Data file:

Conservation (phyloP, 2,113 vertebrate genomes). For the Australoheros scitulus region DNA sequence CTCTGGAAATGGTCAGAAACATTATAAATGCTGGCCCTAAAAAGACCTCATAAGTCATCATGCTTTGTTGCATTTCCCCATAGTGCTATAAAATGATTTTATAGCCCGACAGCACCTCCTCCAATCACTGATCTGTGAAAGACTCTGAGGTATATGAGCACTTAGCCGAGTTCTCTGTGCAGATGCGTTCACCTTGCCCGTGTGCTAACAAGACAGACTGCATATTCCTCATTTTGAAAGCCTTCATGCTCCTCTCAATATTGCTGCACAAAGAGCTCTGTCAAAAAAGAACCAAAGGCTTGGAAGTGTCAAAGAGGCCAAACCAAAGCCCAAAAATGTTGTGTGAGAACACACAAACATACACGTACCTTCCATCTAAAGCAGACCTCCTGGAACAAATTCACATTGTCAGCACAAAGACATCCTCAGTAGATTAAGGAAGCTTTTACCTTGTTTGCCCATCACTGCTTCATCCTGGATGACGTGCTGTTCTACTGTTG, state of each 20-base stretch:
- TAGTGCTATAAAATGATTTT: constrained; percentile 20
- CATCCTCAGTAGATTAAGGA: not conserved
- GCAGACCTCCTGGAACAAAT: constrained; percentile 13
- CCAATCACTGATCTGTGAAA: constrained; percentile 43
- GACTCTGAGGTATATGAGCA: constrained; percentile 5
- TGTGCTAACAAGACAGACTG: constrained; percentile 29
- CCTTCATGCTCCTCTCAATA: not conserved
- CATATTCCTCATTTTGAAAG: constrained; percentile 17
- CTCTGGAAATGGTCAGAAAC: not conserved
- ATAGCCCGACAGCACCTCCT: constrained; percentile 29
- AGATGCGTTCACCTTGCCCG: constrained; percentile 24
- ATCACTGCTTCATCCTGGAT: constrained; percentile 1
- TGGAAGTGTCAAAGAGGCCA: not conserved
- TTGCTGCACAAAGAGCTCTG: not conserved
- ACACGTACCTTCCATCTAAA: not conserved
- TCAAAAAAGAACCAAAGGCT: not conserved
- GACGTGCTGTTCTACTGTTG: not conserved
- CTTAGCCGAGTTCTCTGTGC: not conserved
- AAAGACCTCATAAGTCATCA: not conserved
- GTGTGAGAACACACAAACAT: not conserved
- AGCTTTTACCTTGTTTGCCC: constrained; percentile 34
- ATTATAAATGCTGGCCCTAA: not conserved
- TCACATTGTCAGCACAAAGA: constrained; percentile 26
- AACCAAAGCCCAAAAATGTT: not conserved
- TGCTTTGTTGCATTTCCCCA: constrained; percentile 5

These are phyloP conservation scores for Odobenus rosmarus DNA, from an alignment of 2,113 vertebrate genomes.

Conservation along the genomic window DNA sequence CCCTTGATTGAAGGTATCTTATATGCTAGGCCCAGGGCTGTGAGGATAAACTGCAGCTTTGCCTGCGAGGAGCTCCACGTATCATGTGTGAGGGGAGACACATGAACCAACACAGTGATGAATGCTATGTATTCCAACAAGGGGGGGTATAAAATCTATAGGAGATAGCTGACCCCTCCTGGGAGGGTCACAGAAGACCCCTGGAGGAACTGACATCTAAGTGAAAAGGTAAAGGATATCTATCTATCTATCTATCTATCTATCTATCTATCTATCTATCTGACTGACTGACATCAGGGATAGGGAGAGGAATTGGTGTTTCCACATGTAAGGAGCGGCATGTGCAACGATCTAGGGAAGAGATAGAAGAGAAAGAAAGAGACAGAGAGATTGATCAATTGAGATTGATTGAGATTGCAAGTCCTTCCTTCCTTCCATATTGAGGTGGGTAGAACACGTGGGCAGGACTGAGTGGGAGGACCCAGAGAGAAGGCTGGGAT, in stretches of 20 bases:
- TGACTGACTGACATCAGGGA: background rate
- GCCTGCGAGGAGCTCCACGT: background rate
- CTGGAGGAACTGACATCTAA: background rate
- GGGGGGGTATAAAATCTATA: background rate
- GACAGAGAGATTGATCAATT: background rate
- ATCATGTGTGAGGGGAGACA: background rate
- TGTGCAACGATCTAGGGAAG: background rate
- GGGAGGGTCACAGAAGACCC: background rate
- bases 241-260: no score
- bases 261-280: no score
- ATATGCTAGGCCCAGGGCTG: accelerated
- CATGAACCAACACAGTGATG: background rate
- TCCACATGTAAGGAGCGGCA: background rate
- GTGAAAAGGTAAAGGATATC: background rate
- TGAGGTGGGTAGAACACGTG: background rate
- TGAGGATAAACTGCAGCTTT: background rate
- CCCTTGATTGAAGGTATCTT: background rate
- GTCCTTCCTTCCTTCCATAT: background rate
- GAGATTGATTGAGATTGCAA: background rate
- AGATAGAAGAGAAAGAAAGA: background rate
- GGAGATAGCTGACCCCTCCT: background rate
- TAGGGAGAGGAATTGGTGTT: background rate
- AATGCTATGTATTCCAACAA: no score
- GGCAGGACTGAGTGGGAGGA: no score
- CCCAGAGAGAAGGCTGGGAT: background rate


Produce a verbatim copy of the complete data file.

Conservation (phyloP, 2,113 vertebrate genomes). For the Australoheros scitulus region DNA sequence CTCTGGAAATGGTCAGAAACATTATAAATGCTGGCCCTAAAAAGACCTCATAAGTCATCATGCTTTGTTGCATTTCCCCATAGTGCTATAAAATGATTTTATAGCCCGACAGCACCTCCTCCAATCACTGATCTGTGAAAGACTCTGAGGTATATGAGCACTTAGCCGAGTTCTCTGTGCAGATGCGTTCACCTTGCCCGTGTGCTAACAAGACAGACTGCATATTCCTCATTTTGAAAGCCTTCATGCTCCTCTCAATATTGCTGCACAAAGAGCTCTGTCAAAAAAGAACCAAAGGCTTGGAAGTGTCAAAGAGGCCAAACCAAAGCCCAAAAATGTTGTGTGAGAACACACAAACATACACGTACCTTCCATCTAAAGCAGACCTCCTGGAACAAATTCACATTGTCAGCACAAAGACATCCTCAGTAGATTAAGGAAGCTTTTACCTTGTTTGCCCATCACTGCTTCATCCTGGATGACGTGCTGTTCTACTGTTG, state of each 20-base stretch:
- TAGTGCTATAAAATGATTTT: constrained; percentile 20
- CATCCTCAGTAGATTAAGGA: not conserved
- GCAGACCTCCTGGAACAAAT: constrained; percentile 13
- CCAATCACTGATCTGTGAAA: constrained; percentile 43
- GACTCTGAGGTATATGAGCA: constrained; percentile 5
- TGTGCTAACAAGACAGACTG: constrained; percentile 29
- CCTTCATGCTCCTCTCAATA: not conserved
- CATATTCCTCATTTTGAAAG: constrained; percentile 17
- CTCTGGAAATGGTCAGAAAC: not conserved
- ATAGCCCGACAGCACCTCCT: constrained; percentile 29
- AGATGCGTTCACCTTGCCCG: constrained; percentile 24
- ATCACTGCTTCATCCTGGAT: constrained; percentile 1
- TGGAAGTGTCAAAGAGGCCA: not conserved
- TTGCTGCACAAAGAGCTCTG: not conserved
- ACACGTACCTTCCATCTAAA: not conserved
- TCAAAAAAGAACCAAAGGCT: not conserved
- GACGTGCTGTTCTACTGTTG: not conserved
- CTTAGCCGAGTTCTCTGTGC: not conserved
- AAAGACCTCATAAGTCATCA: not conserved
- GTGTGAGAACACACAAACAT: not conserved
- AGCTTTTACCTTGTTTGCCC: constrained; percentile 34
- ATTATAAATGCTGGCCCTAA: not conserved
- TCACATTGTCAGCACAAAGA: constrained; percentile 26
- AACCAAAGCCCAAAAATGTT: not conserved
- TGCTTTGTTGCATTTCCCCA: constrained; percentile 5

These are phyloP conservation scores for Odobenus rosmarus DNA, from an alignment of 2,113 vertebrate genomes.

Conservation along the genomic window DNA sequence CCCTTGATTGAAGGTATCTTATATGCTAGGCCCAGGGCTGTGAGGATAAACTGCAGCTTTGCCTGCGAGGAGCTCCACGTATCATGTGTGAGGGGAGACACATGAACCAACACAGTGATGAATGCTATGTATTCCAACAAGGGGGGGTATAAAATCTATAGGAGATAGCTGACCCCTCCTGGGAGGGTCACAGAAGACCCCTGGAGGAACTGACATCTAAGTGAAAAGGTAAAGGATATCTATCTATCTATCTATCTATCTATCTATCTATCTATCTATCTGACTGACTGACATCAGGGATAGGGAGAGGAATTGGTGTTTCCACATGTAAGGAGCGGCATGTGCAACGATCTAGGGAAGAGATAGAAGAGAAAGAAAGAGACAGAGAGATTGATCAATTGAGATTGATTGAGATTGCAAGTCCTTCCTTCCTTCCATATTGAGGTGGGTAGAACACGTGGGCAGGACTGAGTGGGAGGACCCAGAGAGAAGGCTGGGAT, in stretches of 20 bases:
- TGACTGACTGACATCAGGGA: background rate
- GCCTGCGAGGAGCTCCACGT: background rate
- CTGGAGGAACTGACATCTAA: background rate
- GGGGGGGTATAAAATCTATA: background rate
- GACAGAGAGATTGATCAATT: background rate
- ATCATGTGTGAGGGGAGACA: background rate
- TGTGCAACGATCTAGGGAAG: background rate
- GGGAGGGTCACAGAAGACCC: background rate
- bases 241-260: no score
- bases 261-280: no score
- ATATGCTAGGCCCAGGGCTG: accelerated
- CATGAACCAACACAGTGATG: background rate
- TCCACATGTAAGGAGCGGCA: background rate
- GTGAAAAGGTAAAGGATATC: background rate
- TGAGGTGGGTAGAACACGTG: background rate
- TGAGGATAAACTGCAGCTTT: background rate
- CCCTTGATTGAAGGTATCTT: background rate
- GTCCTTCCTTCCTTCCATAT: background rate
- GAGATTGATTGAGATTGCAA: background rate
- AGATAGAAGAGAAAGAAAGA: background rate
- GGAGATAGCTGACCCCTCCT: background rate
- TAGGGAGAGGAATTGGTGTT: background rate
- AATGCTATGTATTCCAACAA: no score
- GGCAGGACTGAGTGGGAGGA: no score
- CCCAGAGAGAAGGCTGGGAT: background rate